What a No-Deal Brexit Would Mean For Transfers of Personal Data

20 December 2018
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As the probability of a “no-deal Brexit” increases, companies should consider how that outcome would affect their ability to transfer personal data between the UK and the European Economic Area (the “EEA”), and what steps they should take to prepare.


Transfers of personal data to jurisdictions outside the EEA are subject to additional requirements under the EU General Data Protection Regulation (“GDPR”), unless the recipient is in a jurisdiction that benefits from an adequacy decision of the European Commission (the “Commission”). The Commission has stated that the adoption of an adequacy decision for the UK “is not part of the Commission's contingency planning” for Brexit. As a result, if there is a “no-deal Brexit”, transfers of personal data to the UK will be subject to the same rules as transfers to any other non-EEA jurisdiction without an adequacy decision. That is so despite the fact that UK companies would still have to comply with GDPR-style requirements, imposed on them by the UK Data Protection Act 2018 and, in many cases, by the extraterritorial application of the GDPR.

In contrast, under current proposals, transfers of personal data from the UK to the EEA (and other countries that benefit from a Commission adequacy decision) would not be affected—even in the case of a “no-deal Brexit”. The Department for Digital, Culture, Media & Sport has confirmed that the UK intends to recognise on a transitional basis all EEA states, EU and EEA institutions and Gibraltar as providing an adequate level of protection for personal data, as well as preserving, also on a transitional basis, the effect of existing Commission adequacy decisions, allowing data to continue to flow to these destinations.


  • Companies within the EEA should ensure that they have a valid GDPR basis for transferring personal data to the UK after Brexit.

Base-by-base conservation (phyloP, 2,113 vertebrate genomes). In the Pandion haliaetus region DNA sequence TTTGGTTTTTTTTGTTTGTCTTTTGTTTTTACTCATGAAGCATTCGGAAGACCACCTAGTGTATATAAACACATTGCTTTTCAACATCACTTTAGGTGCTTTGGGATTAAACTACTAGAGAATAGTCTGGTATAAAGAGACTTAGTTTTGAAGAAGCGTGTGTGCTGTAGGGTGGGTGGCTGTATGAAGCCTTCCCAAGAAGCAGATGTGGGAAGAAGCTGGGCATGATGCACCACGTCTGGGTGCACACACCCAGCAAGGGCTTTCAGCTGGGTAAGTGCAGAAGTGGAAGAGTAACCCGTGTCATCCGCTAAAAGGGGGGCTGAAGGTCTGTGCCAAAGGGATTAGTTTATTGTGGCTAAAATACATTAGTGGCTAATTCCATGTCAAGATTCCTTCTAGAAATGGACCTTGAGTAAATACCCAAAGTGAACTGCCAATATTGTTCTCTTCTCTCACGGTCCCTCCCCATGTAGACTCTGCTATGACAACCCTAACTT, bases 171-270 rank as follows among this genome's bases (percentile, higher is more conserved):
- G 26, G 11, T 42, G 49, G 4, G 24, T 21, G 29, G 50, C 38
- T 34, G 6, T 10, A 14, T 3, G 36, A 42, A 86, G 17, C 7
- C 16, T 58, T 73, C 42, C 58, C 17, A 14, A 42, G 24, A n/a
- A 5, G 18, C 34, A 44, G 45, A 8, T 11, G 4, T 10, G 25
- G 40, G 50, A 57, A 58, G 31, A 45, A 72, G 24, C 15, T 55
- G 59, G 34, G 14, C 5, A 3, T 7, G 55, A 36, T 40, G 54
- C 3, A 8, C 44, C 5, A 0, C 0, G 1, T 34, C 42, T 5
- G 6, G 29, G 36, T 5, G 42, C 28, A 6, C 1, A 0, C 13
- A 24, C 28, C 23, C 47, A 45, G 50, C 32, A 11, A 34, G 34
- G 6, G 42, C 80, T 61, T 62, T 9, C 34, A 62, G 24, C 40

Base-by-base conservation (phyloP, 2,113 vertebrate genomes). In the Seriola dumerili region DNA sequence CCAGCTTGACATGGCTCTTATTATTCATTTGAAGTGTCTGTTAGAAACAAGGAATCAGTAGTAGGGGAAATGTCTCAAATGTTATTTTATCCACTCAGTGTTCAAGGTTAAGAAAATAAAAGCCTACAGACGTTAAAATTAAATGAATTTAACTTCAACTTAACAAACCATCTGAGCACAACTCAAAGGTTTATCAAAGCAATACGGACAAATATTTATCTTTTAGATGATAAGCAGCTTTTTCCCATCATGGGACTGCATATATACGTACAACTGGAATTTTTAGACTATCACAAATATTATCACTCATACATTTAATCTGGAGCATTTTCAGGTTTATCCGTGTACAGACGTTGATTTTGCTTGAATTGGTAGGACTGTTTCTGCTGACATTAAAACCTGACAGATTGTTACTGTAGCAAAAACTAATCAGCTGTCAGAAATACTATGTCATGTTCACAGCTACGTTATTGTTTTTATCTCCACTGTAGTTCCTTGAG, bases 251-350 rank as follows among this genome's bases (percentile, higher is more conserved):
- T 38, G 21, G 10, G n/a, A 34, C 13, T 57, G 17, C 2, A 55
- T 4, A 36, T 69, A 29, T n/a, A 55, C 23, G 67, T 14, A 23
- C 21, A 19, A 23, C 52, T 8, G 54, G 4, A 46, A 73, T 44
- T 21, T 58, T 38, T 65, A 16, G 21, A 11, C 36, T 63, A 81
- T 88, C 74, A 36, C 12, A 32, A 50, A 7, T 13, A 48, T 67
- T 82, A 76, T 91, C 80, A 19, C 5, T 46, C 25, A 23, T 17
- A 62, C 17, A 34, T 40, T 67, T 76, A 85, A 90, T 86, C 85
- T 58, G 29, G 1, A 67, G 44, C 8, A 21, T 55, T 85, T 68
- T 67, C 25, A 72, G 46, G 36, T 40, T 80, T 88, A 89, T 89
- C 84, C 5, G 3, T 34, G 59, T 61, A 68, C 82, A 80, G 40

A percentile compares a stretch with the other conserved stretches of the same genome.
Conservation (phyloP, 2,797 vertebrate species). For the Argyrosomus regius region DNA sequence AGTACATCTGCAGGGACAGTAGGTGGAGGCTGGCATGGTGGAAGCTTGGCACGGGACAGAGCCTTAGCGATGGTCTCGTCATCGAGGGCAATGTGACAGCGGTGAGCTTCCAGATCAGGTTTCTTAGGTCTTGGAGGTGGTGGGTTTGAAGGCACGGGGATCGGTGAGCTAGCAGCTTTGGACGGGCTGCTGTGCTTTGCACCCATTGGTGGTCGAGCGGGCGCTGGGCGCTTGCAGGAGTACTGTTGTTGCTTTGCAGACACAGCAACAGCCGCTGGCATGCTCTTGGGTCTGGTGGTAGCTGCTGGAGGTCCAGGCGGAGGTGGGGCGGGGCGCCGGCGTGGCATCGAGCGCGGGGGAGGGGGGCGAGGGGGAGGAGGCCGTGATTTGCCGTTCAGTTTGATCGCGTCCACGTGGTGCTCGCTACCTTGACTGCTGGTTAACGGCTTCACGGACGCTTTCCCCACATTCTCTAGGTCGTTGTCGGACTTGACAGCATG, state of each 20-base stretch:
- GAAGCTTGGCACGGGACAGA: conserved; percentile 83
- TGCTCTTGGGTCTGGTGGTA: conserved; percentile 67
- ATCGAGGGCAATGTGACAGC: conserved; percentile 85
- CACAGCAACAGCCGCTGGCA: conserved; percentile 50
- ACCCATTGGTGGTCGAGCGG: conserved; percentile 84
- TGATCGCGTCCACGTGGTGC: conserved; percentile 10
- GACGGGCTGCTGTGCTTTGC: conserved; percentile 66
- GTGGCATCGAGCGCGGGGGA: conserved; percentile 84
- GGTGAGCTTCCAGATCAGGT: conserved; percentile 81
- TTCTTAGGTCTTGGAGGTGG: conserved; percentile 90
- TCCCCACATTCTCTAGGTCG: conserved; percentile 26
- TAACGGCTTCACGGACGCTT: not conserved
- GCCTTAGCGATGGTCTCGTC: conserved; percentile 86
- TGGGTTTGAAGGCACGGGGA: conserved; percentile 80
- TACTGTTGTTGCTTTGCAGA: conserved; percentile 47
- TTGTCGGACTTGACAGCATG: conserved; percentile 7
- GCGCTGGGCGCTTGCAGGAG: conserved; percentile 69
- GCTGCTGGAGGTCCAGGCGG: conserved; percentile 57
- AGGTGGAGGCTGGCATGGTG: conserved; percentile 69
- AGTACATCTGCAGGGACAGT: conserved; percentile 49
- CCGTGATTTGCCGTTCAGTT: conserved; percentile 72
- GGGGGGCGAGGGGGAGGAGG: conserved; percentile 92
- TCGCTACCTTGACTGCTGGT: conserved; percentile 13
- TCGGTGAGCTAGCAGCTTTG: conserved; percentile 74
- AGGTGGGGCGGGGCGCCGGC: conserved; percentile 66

• For companies that transfer personal data between affiliated EEA and UK operations, the easiest option to maintain those data flows is likely to be to enter into intra-company agreements based on the EU Standard Contractual Clauses. Alternatively, they could implement group-wide Binding Corporate Rules or rely on various exemptions for specific data transfers. Binding Corporate Rules require the approval of the relevant data protection supervisory authority, so it is unlikely such a solution could be implemented prior to Brexit unless preparations are already underway.

  • Companies with more complex data flows should review their onward transfers to third parties, whether those third parties are inside or outside of the UK.For example, any third-party transfer of data that was transferred to the UK using Standard Contractual Clauses may necessitate a new set of Standard Contractual Clauses to be entered into with the third-party data recipient.

  • Companies that may have used their UK affiliates as a hub for the transfer of personal data from the EEA to third parties elsewhere in the world may want to reconsider those data flows to allow for data transfers directly from the EEA to third countries, reducing the complexity and the number of agreements using the Standard Contractual Clauses that would need to be in place. That may require amendments to existing data transfer agreements.

  • If companies rely on the consent of individuals to transfer their personal data outside of the EEA, those consents should be reviewed to ensure that they adequately cover transfers to the UK.

  • Likewise, companies should review their GDPR transparency notices (usually implemented as privacy policies or notices) to make sure that they transparently disclose personal data transfers to the UK.


A “no-deal Brexit” will present a number of other data protection related challenges for companies operating in the UK and the EEA. In particular, companies should consider the following:

  • Companies with EU and UK operations that have “nominated” the UK’s Information Commissioner’s Office (“ICO”) as their lead data protection authority should identify which of the EU data protection authorities would serve in that role. The ICO would no longer have a role in the GDPR regulatory regime, including the lead supervisory authority mechanism, after Brexit.

  • UK companies that are not established in the EU but that are subject to the extraterritorial jurisdiction of the GDPR would need to consider the GDPR’s requirement to appoint an EU representative. Similarly, the UK government intends to require controllers based outside of the UK to appoint a representative in the UK. Debevoise advises EU and non-EU businesses on all areas of GDPR compliance. We look forward to discussing these issues with you.

Debevoise advises EU and non-EU businesses on all areas of GDPR compliance. We look forward to discussing these issues with you.